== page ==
Saturday, May 9, 2015

The Tree That Makes Music

There is a tree that grows in Africa, which goes by the nickname "The Tree that Makes Music."
The world's finest clarinets and oboes are made from this east African hardwood. It is sometimes referred to as Grenadilla wood. In Swahili, the tree is called 'Mpingo.  The Portguese know it as pau preta. Its Linnaean taxonomic name is Dalbergia melanoxylon
It is an angiosperm in the family Fabacaeae, and it is endangered. The only remaining viable stock is in northern Mozambique, Tanzania, and southern Kenya.
The 'Mpingo has been called the "Tree of Music"  because, for two centuries, oboes, clarinets, highland bagipes and their chanters, Northumbrian bagpipes and their chanters, wood piccolos, some transverse flutes (Blockflote), and the black keys on the finest pianos, have been crafted from this amazing, hardy, incredibly dense, and now sadly depleted woody perennial.
(East African blackwood is no longer called "ebony." That term is reserved for a timberwood of the genus Diospyros; these have more of a matted appearance and are more brittle).
The genus Dalbergia  yields other valuable and "musical" timbers such as Brazilian rosewood  (Dalbergia nigra) and cocobolo (Dalbergia retusa).

Barrel and Bell of Cocobolo wood (Dalbergia retusa) by Backun

I have several clarinet barrels  (the cylinder between mouthpiece and upper joint) of different lengths, one made from  'Mpingo, one made from rosewood, and several made from cocobolo.

A Clarinet barrel manufactured by Chadash.
Notice the lathe above the wood barrel cylinder.

Each of these barrels has its own subtle and distinct timbre and resonance, based on the unique acoustic characteristics of the specific wood.

"The Tree That Makes Music"
Dalbergia melanoxylon
East African Blackwood
The cortex (the heartwood) of the 'Mpingo is the hardest known material in the plant world, behaving more like stone or metal. It is this feature that makes the wood  ideal for crafting fine woodwinds as it can tolerate multiple lathe shaving and drill holes without cracking.
Cross section of the trunk of a Dalbergia melanoxylon tree
Until recently.
As you might imagine, like any commodity in  great demand with limited supply,  'Mpingos are being overharvested, felled before maturity, and smuggled. Poachers clear cut these magnificent trees, and brush fires in Kenya, Tanzania and Mozambique are destroying them; the fires weaken the cortices of those trees which manage to survive.
This sad fact was brought home to me shortly after I bought my A clarinet and my Bb clarinet, at the House of Woodwinds in Berkeley, California during my internship at UCSF, in 1978.
In the early 1980s I  read a news article about clarinet and oboe  craftsmen in the venerable old line manufacturing facilities, Selmer and Buffet Crampon in Paris, and similar workshops  in Vienna and Germany, began noticing that the timber was cracking under the lathes during polishing and drilling. The cracking was analyzed and  was determined to be secondary to the fires in east Africa affecting the usually extremely hard, dense and strong Dalbergia melanoxylon.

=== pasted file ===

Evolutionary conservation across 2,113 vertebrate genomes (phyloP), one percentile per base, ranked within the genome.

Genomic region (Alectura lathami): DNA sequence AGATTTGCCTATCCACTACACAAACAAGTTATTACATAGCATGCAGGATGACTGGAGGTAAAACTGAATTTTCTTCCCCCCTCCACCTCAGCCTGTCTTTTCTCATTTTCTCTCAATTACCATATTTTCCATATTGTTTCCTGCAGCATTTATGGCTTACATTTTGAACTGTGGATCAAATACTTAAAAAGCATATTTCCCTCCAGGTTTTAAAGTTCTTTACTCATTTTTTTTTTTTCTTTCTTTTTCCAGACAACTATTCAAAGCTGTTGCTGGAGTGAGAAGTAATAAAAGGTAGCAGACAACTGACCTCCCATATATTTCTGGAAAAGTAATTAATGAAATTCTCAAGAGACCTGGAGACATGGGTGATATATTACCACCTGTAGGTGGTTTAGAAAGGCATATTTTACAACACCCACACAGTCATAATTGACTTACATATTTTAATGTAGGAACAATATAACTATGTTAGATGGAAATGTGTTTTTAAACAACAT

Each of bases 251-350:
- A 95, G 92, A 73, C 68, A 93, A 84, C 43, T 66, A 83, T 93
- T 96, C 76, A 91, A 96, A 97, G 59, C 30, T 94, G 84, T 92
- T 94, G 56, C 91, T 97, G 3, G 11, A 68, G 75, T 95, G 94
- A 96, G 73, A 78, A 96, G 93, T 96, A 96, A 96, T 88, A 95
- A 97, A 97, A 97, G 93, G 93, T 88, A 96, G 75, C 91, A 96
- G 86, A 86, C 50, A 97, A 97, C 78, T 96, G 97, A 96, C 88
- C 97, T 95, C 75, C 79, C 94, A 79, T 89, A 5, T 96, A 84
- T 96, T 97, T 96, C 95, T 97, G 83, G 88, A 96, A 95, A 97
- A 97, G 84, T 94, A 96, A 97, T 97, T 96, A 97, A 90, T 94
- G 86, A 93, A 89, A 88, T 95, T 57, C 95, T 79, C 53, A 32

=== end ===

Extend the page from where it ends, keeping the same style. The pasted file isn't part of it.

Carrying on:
The Buffet Crampon Company in Paris  developed their Greenline series, in which scraps of cracked and broken Dalbergia melanoxylon, instead of being discarded, are crushed and mixed with resin, making a material that can be crafted into perfectly serviceable clarinets, though not quite the same as those made from natural 'Mpingo.

Today, conservation efforts such as Clarinets for Conservation, The 'Mpingo Conservation and Development Initiative (MCDI), and the African Blackwood Conservation Project, are raising awareness in the region, planting new Dalbergia melanoxylon saplings, all the while teaching music to children.
These projects are helping to bring forth new and wondrous "Trees of Music" so that the next generation (maybe we have to wait for the generation after that, as the trees take almost 70 years to mature), and future generations will be able to play their clarinets, oboes and bagpipe chanters on wood from the 'Mpingo.
There is a wonderful movie, entitled    "'Mpingo:  The Tree That makes Music," which came out in 2001.

Here below is the world's greatest clarinetist, the remarkable phenom that is Martin Fröst,  playing Mozart's indelible concerto for basset clarinet and orchestra in A major KV 622 (a basset clarinet is a clarinet with four extra semitones at its bottom-you can see and hear it).
Fröst, himself  a god of Music, is playing a Buffet Crampon basset clarinet pitched in A, made out of, what else, the 'Mpingo, wood from the  "Tree of Music".
And isn't it perfectly appropriate that the  adagio movement of the ineffable Mozart basset clarinet concerto was made famous in the movie, Out of Africa (of course ! ).


  1. Especially one for delicate instriment

  2. Yes, Nadia, I agree. Thank you for your comment. Vincent